Christmas at Center Parcs - how much it costs, how to book - and our reviewer's verdict of Whinfell Forest
THERE'S a view in the Higgins household that once The X-Factor hits TV screens, Christmas is pretty much around the corner.
No matter that October and November lie in between. With weekends characterised by auditions and live shows - there are no wild nights out these days - the tinsel is out before you know it.
As Simon Cowell bared his chest to all last December, it was on a different screen, at the end of a busy day, that we became settee judges for the night.
For we were at Center Parcs in Penrith to enjoy the venue's Winter Wonderland, which this year opens on November 6.
We had happy memories of the festive season at the resort; back in 2010 we enjoyed a long weekend characterised by steaming mulled wine and the thickest snowfall seen in December for many a year.
The weather for our most recent visit was by no means as seasonal - but the wow factor of Whinfell Forest's various attractions, and the many festive activities on offer, had stepped up a gear.
Our accommodation for the break was a woodland cottage which had three bedrooms and a large kitchen, dining and living area.
Once we had dealt with the inevitable battle of of the beds (which child would be sleeping where), the big explore was on.
Dark skies and walkways illuminated with fairy lights dancing in a mild December breeze made for enchanting evenings.
By day, the allure of the tropical swimming paradise, complete with its slides, multiple pools and tiki cabanas (private huts with seating areas, huge TVs and a drink-packed fridge), meant we spent much of our time in temperatures more befitting of a Caribbean destination.
Outside of the cocoon though, there was plenty to keep the Higgins troop entertained.
The girls delighted in an early morning session with Santa's elves, during which the man in red himself made an appearance via video call from the North Pole.
Elsewhere, the Higgins youngsters took part in festive wreath making and a roller disco, while as a family, we clambered on board a festive horse-drawn carriage for a private ride about the complex.
Of course there was the obligatory visit to Santa's woodland workshop where the children got the chance to meet Father Christmas.
The workshop is set in a forest where the (synthetic) snow never stops. Quaint displays line a path through the fairy-lit wonderland, as singing reindeer bid to entertain families as they make their way towards Mr Christmas.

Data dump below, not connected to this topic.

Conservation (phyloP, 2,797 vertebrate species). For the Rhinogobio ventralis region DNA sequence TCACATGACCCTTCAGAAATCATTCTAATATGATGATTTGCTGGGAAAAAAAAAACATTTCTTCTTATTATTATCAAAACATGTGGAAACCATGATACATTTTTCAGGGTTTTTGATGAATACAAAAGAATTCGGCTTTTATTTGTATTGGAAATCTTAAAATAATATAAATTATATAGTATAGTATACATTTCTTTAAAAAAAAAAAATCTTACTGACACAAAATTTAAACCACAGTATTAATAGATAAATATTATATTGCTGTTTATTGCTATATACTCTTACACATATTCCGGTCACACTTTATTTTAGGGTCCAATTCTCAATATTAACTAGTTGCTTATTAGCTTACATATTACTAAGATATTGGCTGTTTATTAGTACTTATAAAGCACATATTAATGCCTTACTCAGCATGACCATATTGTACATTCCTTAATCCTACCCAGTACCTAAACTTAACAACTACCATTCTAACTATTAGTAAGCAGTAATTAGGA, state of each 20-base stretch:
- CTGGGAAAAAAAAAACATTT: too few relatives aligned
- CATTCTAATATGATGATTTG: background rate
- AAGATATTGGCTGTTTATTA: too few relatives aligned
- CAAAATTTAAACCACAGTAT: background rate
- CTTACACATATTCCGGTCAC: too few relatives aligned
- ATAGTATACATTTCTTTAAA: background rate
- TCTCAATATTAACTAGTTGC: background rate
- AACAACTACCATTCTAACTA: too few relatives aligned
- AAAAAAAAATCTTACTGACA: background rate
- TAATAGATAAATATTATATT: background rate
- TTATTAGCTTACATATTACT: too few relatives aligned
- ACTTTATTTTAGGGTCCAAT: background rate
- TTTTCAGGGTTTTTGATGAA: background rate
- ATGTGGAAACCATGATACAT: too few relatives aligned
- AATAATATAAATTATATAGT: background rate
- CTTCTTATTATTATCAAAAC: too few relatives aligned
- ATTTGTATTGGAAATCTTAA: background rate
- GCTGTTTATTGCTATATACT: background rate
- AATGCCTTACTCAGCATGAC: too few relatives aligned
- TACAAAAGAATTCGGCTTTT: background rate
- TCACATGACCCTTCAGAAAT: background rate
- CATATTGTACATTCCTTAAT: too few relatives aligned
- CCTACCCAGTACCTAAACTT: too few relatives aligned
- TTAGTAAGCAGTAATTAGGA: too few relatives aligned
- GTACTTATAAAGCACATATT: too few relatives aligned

Our mode of transport for the weekend was bike and we used them well as we navigated the many twists and turns of Centre Parc's winding roads.
A little extra effort was required on hills, of course, mainly consisting of me riding a few metres, getting off, giving our youngest a push start, before repeating the process. It was good exercise if nothing else.
Anybody with children will know that keeping them entertained can be challenging to say the least.
But here, we the fun never stopped and it was an exhausted trio we took back to our woodland cabin on most evenings.
- The Higgins family stayed in a three-bedroomed Woodland Lodge.
- Winter Wonderland returns to Whinfell Forest in Penrith from November 6.
- Three night breaks run from Friday to Monday, while mid-week breaks run from Monday to Friday.
- Full weeks are also available. Prices for a mid-week break during the Winter Wonderland period for two adults and two children up to the age of 16 start at £499. Prices for a weekend break during the same period start at £529.
- Once on the complex, entry to the sub-tropical swimming paradise is free, but extra charges apply for many of the activities. Guests can order a food pack to be in their accommodation on arrival. Alternatively there is a supermarket on site.
- Visit www.centerparcs.co.uk for more information.
Beyond the Winter Wonderland attractions, are the staples of any Center Parcs stay. Restaurants, pubs and cafe abound and are strategically placed about the sprawling complex.
There are gifts shops, food shops, dare I say sweet shops and many in between.
Far nature lovers there are woodland walks and hides from which to watch the many species of bird - not to mention the red squirrels which inhabit Whinfell Forest.
In fact it was during our trip, at the age of 38, that I saw my first red squirrel in the wild.
As the sun slipped beneath the trees each dusk, we turned our attention to food. Some nights it would be dad at the stove cooking up a family treat, others we stepped out into the village centre, a cavernous indoor area which housed many of the restaurants and cafes.
The choice was huge, and so we tripped from Indian to French to American as we made our choices.
And choices were the joy of the trip. At every corner, there were decision to make. They were only ever good ones - and ones which made memories which will last a lifetime.